Rounding up investment laggards to harvest tax losses is a good idea toward the end of any year in taxable accounts, but this year there is added incentive. Since many major indexes are down for 2008, it is likely that new clients with portfolios established in 2007 have fallen into negative territory, as have existing clients with new positions. Those losses can be used to offset capital gains or income for 2008 or "banked" for use in the future, when they could be even more valuable to offset the higher capital gains or income tax rates that some foresee as inevitable in the next decade.

Tax losses can be particularly valuable to investors in higher tax brackets, since the losses can be used to offset gains from investments, or to offset up to $3,000 in ordinary income. For someone in a 35% federal tax bracket, a $3,000 tax loss used against ordinary income translates into $1,050. If someone has $100,000 in losses-not an improbable scenario for someone with a $1 million account established last year-that could materialize into at least $15,000 worth of tax breaks.

To be able to deduct losses from sales or trades of stock or securities, you need to observe the "wash sale" rule. A wash sale occurs when you sell or trade stock or securities at a loss and within 30 days before or after the sale buy back the same or "substantially identical" stock or securities. If you do that, you can't deduct the loss.

One way to avoid a wash sale but avoid missing an investment bounce-back during the blackout period is to purchase a security that is similar, but not identical, to the one you sold. An investor who sold a stock for tax loss purposes would typically buy a similar stock in the same sector or industry as a "placeholder," and then, after 30 days, he could decide to keep the new stock or sell it and repurchase the old one. While fairly straightforward, the swap-out introduces company-specific risk that may not have burdened the original holding.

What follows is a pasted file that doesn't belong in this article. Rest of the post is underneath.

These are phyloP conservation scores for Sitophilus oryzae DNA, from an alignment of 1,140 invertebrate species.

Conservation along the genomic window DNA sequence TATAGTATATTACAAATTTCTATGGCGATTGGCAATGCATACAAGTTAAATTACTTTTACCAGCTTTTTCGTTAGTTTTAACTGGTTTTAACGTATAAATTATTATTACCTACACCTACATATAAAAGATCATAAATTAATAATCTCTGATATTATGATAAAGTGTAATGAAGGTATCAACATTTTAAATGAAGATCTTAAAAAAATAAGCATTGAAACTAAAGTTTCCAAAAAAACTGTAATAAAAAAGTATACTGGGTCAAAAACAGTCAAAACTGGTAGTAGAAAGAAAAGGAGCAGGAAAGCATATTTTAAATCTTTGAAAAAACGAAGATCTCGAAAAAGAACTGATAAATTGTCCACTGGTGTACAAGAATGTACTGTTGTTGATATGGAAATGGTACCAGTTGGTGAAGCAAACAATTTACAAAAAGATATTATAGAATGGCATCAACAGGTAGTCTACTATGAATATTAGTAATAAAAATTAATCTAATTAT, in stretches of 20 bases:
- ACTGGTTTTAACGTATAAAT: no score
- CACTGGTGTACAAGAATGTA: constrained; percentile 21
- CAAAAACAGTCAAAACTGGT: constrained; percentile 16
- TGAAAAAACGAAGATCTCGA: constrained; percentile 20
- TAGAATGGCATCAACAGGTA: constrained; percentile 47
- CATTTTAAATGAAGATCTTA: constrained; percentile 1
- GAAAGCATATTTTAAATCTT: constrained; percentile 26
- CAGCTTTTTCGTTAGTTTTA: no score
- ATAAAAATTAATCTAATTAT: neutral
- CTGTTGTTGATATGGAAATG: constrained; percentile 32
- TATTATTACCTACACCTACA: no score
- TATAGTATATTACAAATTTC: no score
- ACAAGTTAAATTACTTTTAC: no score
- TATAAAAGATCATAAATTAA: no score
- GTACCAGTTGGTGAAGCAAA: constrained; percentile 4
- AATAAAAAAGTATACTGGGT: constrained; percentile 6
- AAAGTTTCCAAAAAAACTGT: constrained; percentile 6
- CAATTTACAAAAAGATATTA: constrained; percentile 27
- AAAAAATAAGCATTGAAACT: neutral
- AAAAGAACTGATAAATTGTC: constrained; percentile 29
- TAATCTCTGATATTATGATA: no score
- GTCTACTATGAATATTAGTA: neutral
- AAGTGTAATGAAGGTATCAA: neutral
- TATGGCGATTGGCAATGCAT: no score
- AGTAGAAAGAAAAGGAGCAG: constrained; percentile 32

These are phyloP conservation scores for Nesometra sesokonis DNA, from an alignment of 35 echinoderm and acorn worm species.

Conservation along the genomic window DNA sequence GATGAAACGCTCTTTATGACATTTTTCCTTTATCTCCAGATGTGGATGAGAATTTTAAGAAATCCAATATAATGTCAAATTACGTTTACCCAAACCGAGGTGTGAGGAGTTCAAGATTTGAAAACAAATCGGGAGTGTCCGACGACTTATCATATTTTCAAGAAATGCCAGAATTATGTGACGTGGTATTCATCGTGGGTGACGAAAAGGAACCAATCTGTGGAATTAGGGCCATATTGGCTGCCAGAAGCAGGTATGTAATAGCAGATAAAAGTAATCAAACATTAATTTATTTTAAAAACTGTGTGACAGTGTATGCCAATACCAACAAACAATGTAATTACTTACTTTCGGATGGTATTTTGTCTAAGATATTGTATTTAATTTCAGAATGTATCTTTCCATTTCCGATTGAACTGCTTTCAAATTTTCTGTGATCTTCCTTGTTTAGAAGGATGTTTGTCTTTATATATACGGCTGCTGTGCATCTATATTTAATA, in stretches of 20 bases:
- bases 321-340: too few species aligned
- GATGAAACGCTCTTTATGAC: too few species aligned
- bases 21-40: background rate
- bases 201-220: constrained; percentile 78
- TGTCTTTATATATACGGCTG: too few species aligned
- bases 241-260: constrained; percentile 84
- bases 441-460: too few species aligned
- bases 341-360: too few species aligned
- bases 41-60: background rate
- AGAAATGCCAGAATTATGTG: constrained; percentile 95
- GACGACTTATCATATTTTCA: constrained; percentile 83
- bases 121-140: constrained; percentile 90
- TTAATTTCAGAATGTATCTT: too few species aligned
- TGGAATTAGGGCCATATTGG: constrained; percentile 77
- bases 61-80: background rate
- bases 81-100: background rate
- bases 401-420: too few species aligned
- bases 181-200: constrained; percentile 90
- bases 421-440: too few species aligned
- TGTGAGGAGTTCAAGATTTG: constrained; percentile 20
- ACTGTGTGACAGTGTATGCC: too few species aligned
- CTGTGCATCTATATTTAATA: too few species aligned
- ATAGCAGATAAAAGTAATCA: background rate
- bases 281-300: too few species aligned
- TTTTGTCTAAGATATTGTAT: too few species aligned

Using mutual funds to avoid a wash sale can be fairly complicated. Since most are actively managed, it may be hard to find one that behaves in a similar manner to another. Many also have sales loads and redemption penalties, which make the short-term holding period of the strategy unappealing.

ETFs have a number of attributes that make them uniquely suited for tax-loss harvesting. There are now hundreds of them, so it is often fairly easy to find one that has the look and feel of an individual stock or mutual fund, or is a close cousin to a particular index, without crossing the line into "substantially similar" territory. Although there are trading commissions, they are much lower than mutual fund sales loads and redemption penalties.

"Exchange-traded fund inflows are strongest in the last quarter of the year, and I suspect a lot of that has to do with tax-loss harvesting," says Tony Rochte, senior managing director at State Street Advisors. "A few years ago, a lot of advisors were using ETFs as a temporary substitute for similar mutual funds. Now, more of them are staying in the ETFs after the switch or are doing ETF-to-ETF transactions."

The question of what constitutes a "substantially similar" investment remains open, since the IRS has never provided a specific answer. One question investors often raise is whether you can substitute an index ETF or mutual fund with an ETF based on the same index, since the transaction involves different companies with different expense ratios. The consensus among advisors interviewed for this story is that it's not a good idea. While the two investments might be somewhat different, they provide identical exposure to the exact same set of securities.

The upside of the crowded ETF space is that there are so many offerings based on so many indexes that investors are bound to find reasonably close, though not identical, substitutes they can use. For example, assume a new client with a taxable account comes in with an S&P 500 index mutual fund he bought last year that is down $3,000. Rather than keep the fund as a core holding, you decide to sell it and harvest the tax loss to offset gains in other investments, or up to $3,000 in ordinary income taxes. Instead of waiting 31 days to buy an ETF based on the index as a substitute, you buy one based on another large-cap-dominated index that has performed similarly, such as the iShares Russell 1000 (IWB). Because the new ETF is based on a different index, it is OK to harvest the tax loss and reinvest the proceeds immediately.